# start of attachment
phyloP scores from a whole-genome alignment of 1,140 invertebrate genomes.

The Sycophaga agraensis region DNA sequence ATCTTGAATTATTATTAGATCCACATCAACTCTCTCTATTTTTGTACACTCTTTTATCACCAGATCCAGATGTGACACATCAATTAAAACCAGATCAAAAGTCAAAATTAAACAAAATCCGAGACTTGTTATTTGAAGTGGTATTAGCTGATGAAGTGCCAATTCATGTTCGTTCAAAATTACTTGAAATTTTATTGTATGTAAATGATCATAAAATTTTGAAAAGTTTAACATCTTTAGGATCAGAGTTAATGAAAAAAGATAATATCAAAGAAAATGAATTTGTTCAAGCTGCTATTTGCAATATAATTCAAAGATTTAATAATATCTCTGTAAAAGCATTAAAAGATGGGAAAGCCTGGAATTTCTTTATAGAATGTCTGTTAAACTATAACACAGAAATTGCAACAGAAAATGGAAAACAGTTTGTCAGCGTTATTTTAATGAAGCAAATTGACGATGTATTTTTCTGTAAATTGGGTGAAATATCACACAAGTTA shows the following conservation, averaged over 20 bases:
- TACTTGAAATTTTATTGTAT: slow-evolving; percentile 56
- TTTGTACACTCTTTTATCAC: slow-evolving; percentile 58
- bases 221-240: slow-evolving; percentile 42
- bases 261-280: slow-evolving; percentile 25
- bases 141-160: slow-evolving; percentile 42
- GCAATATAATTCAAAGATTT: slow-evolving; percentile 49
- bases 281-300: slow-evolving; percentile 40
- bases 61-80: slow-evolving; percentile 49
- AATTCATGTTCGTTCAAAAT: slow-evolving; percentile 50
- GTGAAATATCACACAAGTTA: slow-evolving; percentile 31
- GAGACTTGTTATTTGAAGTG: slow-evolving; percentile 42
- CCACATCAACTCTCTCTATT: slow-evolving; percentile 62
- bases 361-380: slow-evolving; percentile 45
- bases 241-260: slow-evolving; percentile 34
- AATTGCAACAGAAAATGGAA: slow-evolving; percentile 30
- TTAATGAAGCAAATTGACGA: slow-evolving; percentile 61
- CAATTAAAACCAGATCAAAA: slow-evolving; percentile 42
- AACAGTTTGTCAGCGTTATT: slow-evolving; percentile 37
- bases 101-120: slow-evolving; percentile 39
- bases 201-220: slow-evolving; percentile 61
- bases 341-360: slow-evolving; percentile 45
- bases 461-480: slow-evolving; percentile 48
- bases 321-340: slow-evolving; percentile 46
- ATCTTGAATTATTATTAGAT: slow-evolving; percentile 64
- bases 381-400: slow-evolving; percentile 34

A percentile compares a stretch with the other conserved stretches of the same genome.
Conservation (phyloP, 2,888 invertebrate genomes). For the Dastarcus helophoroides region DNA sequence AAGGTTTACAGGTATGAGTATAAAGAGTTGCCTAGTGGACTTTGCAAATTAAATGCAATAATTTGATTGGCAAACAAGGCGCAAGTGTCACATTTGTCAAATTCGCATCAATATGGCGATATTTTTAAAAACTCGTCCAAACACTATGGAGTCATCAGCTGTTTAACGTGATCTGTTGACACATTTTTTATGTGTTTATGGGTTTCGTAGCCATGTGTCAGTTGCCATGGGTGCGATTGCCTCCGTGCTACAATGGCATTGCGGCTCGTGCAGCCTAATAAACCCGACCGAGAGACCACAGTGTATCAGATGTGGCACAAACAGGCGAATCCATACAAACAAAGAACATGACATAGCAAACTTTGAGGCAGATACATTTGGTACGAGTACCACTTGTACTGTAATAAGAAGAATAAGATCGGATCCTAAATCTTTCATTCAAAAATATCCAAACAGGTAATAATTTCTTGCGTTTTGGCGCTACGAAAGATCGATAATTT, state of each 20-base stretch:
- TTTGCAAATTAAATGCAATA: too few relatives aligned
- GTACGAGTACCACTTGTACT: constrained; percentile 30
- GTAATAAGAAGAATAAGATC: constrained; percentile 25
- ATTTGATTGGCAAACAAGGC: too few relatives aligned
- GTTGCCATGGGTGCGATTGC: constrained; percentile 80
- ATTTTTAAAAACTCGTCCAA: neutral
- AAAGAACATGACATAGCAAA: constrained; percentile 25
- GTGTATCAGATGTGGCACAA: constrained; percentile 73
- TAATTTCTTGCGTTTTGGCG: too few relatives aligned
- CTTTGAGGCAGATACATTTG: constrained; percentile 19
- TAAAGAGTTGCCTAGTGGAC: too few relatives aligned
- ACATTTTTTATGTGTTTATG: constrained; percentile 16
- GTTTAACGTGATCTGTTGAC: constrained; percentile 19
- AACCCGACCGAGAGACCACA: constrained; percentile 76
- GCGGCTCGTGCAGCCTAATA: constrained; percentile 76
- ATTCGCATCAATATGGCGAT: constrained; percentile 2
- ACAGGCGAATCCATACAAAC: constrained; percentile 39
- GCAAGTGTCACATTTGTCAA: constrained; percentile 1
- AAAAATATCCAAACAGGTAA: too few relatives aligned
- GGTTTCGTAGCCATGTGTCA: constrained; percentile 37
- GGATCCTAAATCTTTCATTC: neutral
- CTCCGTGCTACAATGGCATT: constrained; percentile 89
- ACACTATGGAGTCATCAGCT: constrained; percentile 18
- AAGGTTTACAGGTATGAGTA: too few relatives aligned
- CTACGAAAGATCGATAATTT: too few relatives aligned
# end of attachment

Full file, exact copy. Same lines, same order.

phyloP scores from a whole-genome alignment of 1,140 invertebrate genomes.

The Sycophaga agraensis region DNA sequence ATCTTGAATTATTATTAGATCCACATCAACTCTCTCTATTTTTGTACACTCTTTTATCACCAGATCCAGATGTGACACATCAATTAAAACCAGATCAAAAGTCAAAATTAAACAAAATCCGAGACTTGTTATTTGAAGTGGTATTAGCTGATGAAGTGCCAATTCATGTTCGTTCAAAATTACTTGAAATTTTATTGTATGTAAATGATCATAAAATTTTGAAAAGTTTAACATCTTTAGGATCAGAGTTAATGAAAAAAGATAATATCAAAGAAAATGAATTTGTTCAAGCTGCTATTTGCAATATAATTCAAAGATTTAATAATATCTCTGTAAAAGCATTAAAAGATGGGAAAGCCTGGAATTTCTTTATAGAATGTCTGTTAAACTATAACACAGAAATTGCAACAGAAAATGGAAAACAGTTTGTCAGCGTTATTTTAATGAAGCAAATTGACGATGTATTTTTCTGTAAATTGGGTGAAATATCACACAAGTTA shows the following conservation, averaged over 20 bases:
- TACTTGAAATTTTATTGTAT: slow-evolving; percentile 56
- TTTGTACACTCTTTTATCAC: slow-evolving; percentile 58
- bases 221-240: slow-evolving; percentile 42
- bases 261-280: slow-evolving; percentile 25
- bases 141-160: slow-evolving; percentile 42
- GCAATATAATTCAAAGATTT: slow-evolving; percentile 49
- bases 281-300: slow-evolving; percentile 40
- bases 61-80: slow-evolving; percentile 49
- AATTCATGTTCGTTCAAAAT: slow-evolving; percentile 50
- GTGAAATATCACACAAGTTA: slow-evolving; percentile 31
- GAGACTTGTTATTTGAAGTG: slow-evolving; percentile 42
- CCACATCAACTCTCTCTATT: slow-evolving; percentile 62
- bases 361-380: slow-evolving; percentile 45
- bases 241-260: slow-evolving; percentile 34
- AATTGCAACAGAAAATGGAA: slow-evolving; percentile 30
- TTAATGAAGCAAATTGACGA: slow-evolving; percentile 61
- CAATTAAAACCAGATCAAAA: slow-evolving; percentile 42
- AACAGTTTGTCAGCGTTATT: slow-evolving; percentile 37
- bases 101-120: slow-evolving; percentile 39
- bases 201-220: slow-evolving; percentile 61
- bases 341-360: slow-evolving; percentile 45
- bases 461-480: slow-evolving; percentile 48
- bases 321-340: slow-evolving; percentile 46
- ATCTTGAATTATTATTAGAT: slow-evolving; percentile 64
- bases 381-400: slow-evolving; percentile 34

A percentile compares a stretch with the other conserved stretches of the same genome.
Conservation (phyloP, 2,888 invertebrate genomes). For the Dastarcus helophoroides region DNA sequence AAGGTTTACAGGTATGAGTATAAAGAGTTGCCTAGTGGACTTTGCAAATTAAATGCAATAATTTGATTGGCAAACAAGGCGCAAGTGTCACATTTGTCAAATTCGCATCAATATGGCGATATTTTTAAAAACTCGTCCAAACACTATGGAGTCATCAGCTGTTTAACGTGATCTGTTGACACATTTTTTATGTGTTTATGGGTTTCGTAGCCATGTGTCAGTTGCCATGGGTGCGATTGCCTCCGTGCTACAATGGCATTGCGGCTCGTGCAGCCTAATAAACCCGACCGAGAGACCACAGTGTATCAGATGTGGCACAAACAGGCGAATCCATACAAACAAAGAACATGACATAGCAAACTTTGAGGCAGATACATTTGGTACGAGTACCACTTGTACTGTAATAAGAAGAATAAGATCGGATCCTAAATCTTTCATTCAAAAATATCCAAACAGGTAATAATTTCTTGCGTTTTGGCGCTACGAAAGATCGATAATTT, state of each 20-base stretch:
- TTTGCAAATTAAATGCAATA: too few relatives aligned
- GTACGAGTACCACTTGTACT: constrained; percentile 30
- GTAATAAGAAGAATAAGATC: constrained; percentile 25
- ATTTGATTGGCAAACAAGGC: too few relatives aligned
- GTTGCCATGGGTGCGATTGC: constrained; percentile 80
- ATTTTTAAAAACTCGTCCAA: neutral
- AAAGAACATGACATAGCAAA: constrained; percentile 25
- GTGTATCAGATGTGGCACAA: constrained; percentile 73
- TAATTTCTTGCGTTTTGGCG: too few relatives aligned
- CTTTGAGGCAGATACATTTG: constrained; percentile 19
- TAAAGAGTTGCCTAGTGGAC: too few relatives aligned
- ACATTTTTTATGTGTTTATG: constrained; percentile 16
- GTTTAACGTGATCTGTTGAC: constrained; percentile 19
- AACCCGACCGAGAGACCACA: constrained; percentile 76
- GCGGCTCGTGCAGCCTAATA: constrained; percentile 76
- ATTCGCATCAATATGGCGAT: constrained; percentile 2
- ACAGGCGAATCCATACAAAC: constrained; percentile 39
- GCAAGTGTCACATTTGTCAA: constrained; percentile 1
- AAAAATATCCAAACAGGTAA: too few relatives aligned
- GGTTTCGTAGCCATGTGTCA: constrained; percentile 37
- GGATCCTAAATCTTTCATTC: neutral
- CTCCGTGCTACAATGGCATT: constrained; percentile 89
- ACACTATGGAGTCATCAGCT: constrained; percentile 18
- AAGGTTTACAGGTATGAGTA: too few relatives aligned
- CTACGAAAGATCGATAATTT: too few relatives aligned